What do red sneakers have to do with responding to job listings? A recent study suggests that nonconformity can help your job search but only under very specific conditions.
To test out the premise that dressing down could increase social status, researchers did a number of experiments. In one scenario, a woman posed as a consultant at a seminar at Harvard Business School. When she wore red sneakers, the corporate executives she was instructing assumed she charged higher fees and had more prestigious clients.
The conclusion was that violating the dress code or other norms may give you an edge as long as people believe you already have enough clout to break the rules, you’re in a situation where there are clear rules, and your conduct is seen as deliberate.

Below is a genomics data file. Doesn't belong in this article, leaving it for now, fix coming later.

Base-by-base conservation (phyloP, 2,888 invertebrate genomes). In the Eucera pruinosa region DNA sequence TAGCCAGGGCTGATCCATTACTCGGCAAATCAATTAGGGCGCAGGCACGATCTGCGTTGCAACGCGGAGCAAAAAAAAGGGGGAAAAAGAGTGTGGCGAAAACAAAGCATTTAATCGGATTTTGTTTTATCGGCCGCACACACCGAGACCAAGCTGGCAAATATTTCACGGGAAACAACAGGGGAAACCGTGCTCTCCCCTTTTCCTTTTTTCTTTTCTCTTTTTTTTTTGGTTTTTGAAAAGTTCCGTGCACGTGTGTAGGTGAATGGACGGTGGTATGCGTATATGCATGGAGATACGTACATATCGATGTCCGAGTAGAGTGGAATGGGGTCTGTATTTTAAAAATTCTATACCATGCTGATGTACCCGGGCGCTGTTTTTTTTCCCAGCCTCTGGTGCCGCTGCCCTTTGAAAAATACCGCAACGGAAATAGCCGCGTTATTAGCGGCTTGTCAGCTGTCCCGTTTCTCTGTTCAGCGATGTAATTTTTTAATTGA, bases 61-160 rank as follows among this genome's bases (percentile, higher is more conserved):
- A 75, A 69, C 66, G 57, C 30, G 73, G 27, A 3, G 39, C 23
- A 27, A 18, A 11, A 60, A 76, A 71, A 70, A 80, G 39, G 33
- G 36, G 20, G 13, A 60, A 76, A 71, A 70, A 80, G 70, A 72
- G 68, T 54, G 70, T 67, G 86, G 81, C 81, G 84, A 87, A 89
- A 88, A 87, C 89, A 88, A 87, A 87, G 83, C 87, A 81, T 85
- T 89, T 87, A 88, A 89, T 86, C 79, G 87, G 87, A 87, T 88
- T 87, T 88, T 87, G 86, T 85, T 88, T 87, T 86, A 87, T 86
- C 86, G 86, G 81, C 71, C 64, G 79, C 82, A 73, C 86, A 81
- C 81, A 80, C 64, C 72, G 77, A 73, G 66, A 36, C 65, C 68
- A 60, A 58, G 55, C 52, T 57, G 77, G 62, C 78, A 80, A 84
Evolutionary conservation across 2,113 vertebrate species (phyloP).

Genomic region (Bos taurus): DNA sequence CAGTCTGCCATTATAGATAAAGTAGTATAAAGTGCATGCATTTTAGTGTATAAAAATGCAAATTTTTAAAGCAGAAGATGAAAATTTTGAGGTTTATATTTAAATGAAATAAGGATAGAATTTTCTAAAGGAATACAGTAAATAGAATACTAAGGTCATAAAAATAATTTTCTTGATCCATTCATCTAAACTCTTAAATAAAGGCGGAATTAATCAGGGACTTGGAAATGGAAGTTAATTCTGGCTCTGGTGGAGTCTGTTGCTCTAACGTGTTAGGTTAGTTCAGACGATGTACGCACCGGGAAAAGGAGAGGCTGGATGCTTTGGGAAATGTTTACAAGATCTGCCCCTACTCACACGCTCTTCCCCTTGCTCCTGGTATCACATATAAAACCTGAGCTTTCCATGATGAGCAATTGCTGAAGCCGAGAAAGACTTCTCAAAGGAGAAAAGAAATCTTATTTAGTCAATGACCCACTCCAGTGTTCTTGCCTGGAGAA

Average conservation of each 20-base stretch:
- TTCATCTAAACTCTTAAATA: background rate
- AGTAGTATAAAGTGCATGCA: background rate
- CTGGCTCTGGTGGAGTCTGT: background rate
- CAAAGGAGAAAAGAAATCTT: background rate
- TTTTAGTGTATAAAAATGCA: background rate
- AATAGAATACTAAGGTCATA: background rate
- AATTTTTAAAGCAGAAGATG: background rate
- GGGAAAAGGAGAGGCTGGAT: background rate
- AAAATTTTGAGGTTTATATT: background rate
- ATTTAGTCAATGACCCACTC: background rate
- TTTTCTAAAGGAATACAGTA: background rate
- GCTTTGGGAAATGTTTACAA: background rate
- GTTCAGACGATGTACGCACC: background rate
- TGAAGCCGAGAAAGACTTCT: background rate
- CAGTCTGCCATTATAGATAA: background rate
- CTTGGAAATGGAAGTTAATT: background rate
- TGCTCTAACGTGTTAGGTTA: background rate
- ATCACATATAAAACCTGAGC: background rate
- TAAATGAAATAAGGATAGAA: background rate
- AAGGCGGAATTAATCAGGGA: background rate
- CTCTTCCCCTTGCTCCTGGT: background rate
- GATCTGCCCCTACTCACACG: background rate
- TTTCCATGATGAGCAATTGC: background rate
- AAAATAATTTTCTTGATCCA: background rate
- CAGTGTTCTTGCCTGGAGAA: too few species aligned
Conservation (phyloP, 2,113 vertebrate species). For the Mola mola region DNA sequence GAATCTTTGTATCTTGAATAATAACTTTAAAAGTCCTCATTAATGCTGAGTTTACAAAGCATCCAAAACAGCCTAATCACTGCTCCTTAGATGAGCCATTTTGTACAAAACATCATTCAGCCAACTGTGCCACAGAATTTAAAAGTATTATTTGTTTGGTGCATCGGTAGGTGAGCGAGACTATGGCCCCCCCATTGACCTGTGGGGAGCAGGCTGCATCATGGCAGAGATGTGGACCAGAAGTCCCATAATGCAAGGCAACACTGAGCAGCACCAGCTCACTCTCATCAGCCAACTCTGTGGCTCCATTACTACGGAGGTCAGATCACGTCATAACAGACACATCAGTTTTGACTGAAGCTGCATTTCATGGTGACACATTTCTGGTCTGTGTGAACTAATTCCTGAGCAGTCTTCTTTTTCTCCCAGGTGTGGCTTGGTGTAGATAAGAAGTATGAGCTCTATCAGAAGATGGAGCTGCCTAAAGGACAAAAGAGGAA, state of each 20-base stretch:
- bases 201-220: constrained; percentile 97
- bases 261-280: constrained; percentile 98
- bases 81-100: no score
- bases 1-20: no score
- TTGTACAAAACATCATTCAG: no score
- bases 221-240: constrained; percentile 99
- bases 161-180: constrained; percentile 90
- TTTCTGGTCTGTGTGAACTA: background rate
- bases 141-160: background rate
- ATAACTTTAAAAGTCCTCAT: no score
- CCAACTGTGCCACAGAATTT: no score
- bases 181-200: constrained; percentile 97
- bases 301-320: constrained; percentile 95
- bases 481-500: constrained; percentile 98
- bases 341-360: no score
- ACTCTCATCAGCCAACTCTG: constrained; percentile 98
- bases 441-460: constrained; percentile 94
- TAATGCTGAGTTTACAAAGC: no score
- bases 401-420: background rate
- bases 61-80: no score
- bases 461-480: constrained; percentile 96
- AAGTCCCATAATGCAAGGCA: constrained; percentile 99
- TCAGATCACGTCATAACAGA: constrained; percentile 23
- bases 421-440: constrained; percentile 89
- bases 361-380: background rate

Even if you’re going to keep wearing your best suit to your next interview, there are other ways to make a little individualism work for you:
Divulge some personal information. Regard small talk as an important part of the process. In a crowded field of applicants, employers will be more likely to remember you if you mention something distinctive. It’s even better if the details are designed to illustrate qualities important for the position.
Brag gracefully. In most settings, you probably feel conditioned to avoid crowing about your accomplishments. When you have limited time at a job interview, you need to be able to talk about your strengths directly and comfortably. Rehearse until you get it down right.
Accessorize tastefully. As this study shows, appearances matter. Invest in a signature piece that makes you feel like a winner. It could be flattering eyeglass frames or a vintage brooch.
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